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Archive for March 14th, 2010

The Chicago Tribune 1934 cartoon is making the blogosphere rounds once again, and although I posted it before, it deserves a second look, especially the placard being held by a man in the lower left corner listing FDR’s plan of action.

The cartoon depicts the visible signs of manipulation by the financial elite that runs America, which was in full control of the country during the Depression, for decades before that and for the decades leading up to the present.


 

Cartoon Breakdown:

Members of Franklin Delano Roosevelt’s administration are shoveling money out of a wagon; the billboard on the side reads, “Depleting the resources of the soundest government in the world.”

The man in the mortarboard flogging the Democratic donkey is Rexford G. Tugwell, the leading academaniac of FDR’s “Brain Trust.”  The Brain Trust was supposed to come up with new ideas to help America.

The two mortarboard-wearing kids in the wagon represent recent Ivy League college graduates hired to staff the New Deal. The cartoonist from the conservative Chicago Tribune, Mr. Orr, is calling them socialist “pinkos” (term that wasn’t then in use, “pinkies’ is what Orr called them). […]

The most prominently featured man shoveling money off the wagon is Secretary of Agriculture Henry Wallace, who was known for his socialist leanings. FDR confiscated gold in 1934, sanctioned by a clause in the Agricultural Adjustment Act of 1934, when 90 percent of Americans lived on farms.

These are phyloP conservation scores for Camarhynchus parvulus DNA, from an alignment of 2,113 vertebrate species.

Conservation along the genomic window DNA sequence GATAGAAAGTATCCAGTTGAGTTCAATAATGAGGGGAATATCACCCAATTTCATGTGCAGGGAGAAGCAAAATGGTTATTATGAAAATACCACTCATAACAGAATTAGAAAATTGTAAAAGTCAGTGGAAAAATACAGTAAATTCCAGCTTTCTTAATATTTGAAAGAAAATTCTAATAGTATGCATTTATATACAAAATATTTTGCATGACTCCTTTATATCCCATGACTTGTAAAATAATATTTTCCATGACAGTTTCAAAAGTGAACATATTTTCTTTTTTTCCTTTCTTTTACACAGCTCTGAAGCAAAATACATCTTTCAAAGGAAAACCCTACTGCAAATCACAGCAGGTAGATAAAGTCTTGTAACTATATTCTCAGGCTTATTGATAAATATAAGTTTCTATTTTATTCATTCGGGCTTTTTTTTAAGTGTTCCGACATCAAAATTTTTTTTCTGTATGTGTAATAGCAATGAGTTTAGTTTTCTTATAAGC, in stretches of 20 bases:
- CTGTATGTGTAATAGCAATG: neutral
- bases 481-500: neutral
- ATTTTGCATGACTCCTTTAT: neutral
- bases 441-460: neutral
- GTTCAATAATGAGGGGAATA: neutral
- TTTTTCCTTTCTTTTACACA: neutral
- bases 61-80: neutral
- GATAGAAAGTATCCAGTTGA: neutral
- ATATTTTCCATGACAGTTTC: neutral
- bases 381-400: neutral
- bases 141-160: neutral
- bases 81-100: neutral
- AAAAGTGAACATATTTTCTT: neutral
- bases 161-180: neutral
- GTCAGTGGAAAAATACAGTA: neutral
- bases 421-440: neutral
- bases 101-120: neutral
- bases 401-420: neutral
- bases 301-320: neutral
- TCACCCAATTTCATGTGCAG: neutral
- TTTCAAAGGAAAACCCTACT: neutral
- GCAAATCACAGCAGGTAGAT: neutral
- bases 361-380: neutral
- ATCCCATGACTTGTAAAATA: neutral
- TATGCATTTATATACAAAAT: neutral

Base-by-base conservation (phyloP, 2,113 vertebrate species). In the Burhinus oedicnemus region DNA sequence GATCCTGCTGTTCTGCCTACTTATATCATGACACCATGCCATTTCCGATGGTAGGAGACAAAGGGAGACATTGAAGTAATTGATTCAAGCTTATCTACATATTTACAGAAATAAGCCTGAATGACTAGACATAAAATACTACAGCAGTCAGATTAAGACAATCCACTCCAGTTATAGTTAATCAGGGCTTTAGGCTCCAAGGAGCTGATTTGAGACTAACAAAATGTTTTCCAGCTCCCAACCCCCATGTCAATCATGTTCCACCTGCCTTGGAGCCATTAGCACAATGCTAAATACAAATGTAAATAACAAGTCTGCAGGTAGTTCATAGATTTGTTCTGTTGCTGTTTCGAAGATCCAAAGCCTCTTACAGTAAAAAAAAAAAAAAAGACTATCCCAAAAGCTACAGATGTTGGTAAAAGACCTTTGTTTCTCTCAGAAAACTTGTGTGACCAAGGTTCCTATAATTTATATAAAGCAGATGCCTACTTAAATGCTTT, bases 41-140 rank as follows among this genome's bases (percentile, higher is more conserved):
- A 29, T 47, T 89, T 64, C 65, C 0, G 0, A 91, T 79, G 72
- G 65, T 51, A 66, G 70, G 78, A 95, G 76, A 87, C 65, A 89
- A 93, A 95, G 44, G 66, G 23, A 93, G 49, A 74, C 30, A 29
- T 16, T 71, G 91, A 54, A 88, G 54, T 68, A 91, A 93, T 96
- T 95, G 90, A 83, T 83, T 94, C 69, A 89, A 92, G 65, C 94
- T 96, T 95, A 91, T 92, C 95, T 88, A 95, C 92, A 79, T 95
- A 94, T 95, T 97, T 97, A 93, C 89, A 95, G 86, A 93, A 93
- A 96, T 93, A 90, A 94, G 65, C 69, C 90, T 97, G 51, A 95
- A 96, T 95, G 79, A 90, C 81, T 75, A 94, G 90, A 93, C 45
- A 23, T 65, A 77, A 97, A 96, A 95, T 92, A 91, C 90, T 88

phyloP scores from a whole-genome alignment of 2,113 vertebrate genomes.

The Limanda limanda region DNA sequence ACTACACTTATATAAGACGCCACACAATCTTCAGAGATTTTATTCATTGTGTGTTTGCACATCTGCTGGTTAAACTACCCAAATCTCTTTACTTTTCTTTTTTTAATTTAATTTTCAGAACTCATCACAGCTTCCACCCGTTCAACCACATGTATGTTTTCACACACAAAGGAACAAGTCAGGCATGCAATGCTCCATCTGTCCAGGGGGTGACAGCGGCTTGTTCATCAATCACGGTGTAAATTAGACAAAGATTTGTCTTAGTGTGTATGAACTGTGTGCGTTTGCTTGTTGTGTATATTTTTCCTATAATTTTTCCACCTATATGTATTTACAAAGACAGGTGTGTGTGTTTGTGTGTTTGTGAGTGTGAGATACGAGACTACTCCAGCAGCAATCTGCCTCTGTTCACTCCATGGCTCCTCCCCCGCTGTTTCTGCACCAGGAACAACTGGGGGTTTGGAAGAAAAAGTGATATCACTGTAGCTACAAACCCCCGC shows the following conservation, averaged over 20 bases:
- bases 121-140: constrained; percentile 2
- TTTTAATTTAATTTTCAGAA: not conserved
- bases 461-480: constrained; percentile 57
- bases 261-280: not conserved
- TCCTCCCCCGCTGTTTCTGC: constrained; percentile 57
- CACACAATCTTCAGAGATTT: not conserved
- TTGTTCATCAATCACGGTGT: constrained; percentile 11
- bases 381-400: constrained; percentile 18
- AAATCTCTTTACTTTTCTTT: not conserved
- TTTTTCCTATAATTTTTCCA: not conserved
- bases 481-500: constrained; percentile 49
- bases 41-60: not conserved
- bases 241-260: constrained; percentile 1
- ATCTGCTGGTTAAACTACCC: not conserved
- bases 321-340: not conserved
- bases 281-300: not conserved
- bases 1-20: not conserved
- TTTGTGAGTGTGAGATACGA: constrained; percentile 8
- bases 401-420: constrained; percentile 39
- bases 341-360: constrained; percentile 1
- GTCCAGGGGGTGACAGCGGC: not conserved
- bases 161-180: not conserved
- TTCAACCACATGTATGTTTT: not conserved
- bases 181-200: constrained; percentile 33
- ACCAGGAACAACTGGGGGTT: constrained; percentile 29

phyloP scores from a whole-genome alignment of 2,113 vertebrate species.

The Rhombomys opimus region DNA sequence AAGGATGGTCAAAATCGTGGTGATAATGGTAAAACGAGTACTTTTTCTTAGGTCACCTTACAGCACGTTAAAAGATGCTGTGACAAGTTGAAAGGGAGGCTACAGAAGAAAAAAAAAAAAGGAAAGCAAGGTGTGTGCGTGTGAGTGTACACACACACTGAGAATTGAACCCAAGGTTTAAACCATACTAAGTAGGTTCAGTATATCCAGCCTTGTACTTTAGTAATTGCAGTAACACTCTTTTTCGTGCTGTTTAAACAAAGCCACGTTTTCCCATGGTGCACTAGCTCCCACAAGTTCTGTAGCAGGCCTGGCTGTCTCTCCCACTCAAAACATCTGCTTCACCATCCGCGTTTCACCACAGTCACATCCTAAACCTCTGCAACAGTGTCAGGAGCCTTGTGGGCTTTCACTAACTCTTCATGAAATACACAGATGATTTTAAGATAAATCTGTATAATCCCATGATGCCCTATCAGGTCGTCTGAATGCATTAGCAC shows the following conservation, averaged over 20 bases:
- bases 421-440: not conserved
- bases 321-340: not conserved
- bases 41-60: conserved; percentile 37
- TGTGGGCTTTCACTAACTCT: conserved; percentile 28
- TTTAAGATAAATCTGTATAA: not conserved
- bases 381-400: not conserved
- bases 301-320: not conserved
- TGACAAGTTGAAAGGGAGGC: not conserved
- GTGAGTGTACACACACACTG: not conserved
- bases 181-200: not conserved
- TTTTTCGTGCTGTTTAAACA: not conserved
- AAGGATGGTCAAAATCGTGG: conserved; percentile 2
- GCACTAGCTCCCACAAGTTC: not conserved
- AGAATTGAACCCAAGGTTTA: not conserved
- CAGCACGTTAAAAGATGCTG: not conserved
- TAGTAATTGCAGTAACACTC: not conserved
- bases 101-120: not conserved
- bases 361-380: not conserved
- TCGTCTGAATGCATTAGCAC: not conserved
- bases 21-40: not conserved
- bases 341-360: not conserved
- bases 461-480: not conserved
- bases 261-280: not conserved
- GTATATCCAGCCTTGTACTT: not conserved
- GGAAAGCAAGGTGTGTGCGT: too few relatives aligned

The man behind Wallace is Harold L. Ickes, Secretary of the Interior and director of the Public Works Administration. As head of the PWA, Ickes had a lot of say on what and where public works projects were built. The biggest of course was the Tennessee Valley Authority. Ickes was well-known for backing many other socialist endeavors. Ickes was also the father of Harold M. Ickes, a key player in the Clinton administration.

The other man behind Wallace is Donald Richberg, who was called “assistant president” in the FDR administration. Both he and Ickes came through Chicago politics and were leaders of the Progressive movement there. Both Ickes and Richberg were key players in pushing the National Industrial Recovery Act which imposed fascist codes of conduct on American industry which dictated how key industries in America were to be run. The National Recovery Administration was ultimately struck down by the Supreme Court in 1935, which decision led to FDR’s effort to “pack” the Supreme Court with more cooperative justices.

The note on the side of the cart reads, “Young Pinkies from Colombia and Harvard.” The law school graduates of Harvard, Columbia, and Yale took full advantage of the opportunity to enact a left-wing agenda. These highly credentialed and arrogant intellectoids spearheaded FDR’s relentless attacks against an independent U.S. Supreme Court and business community.

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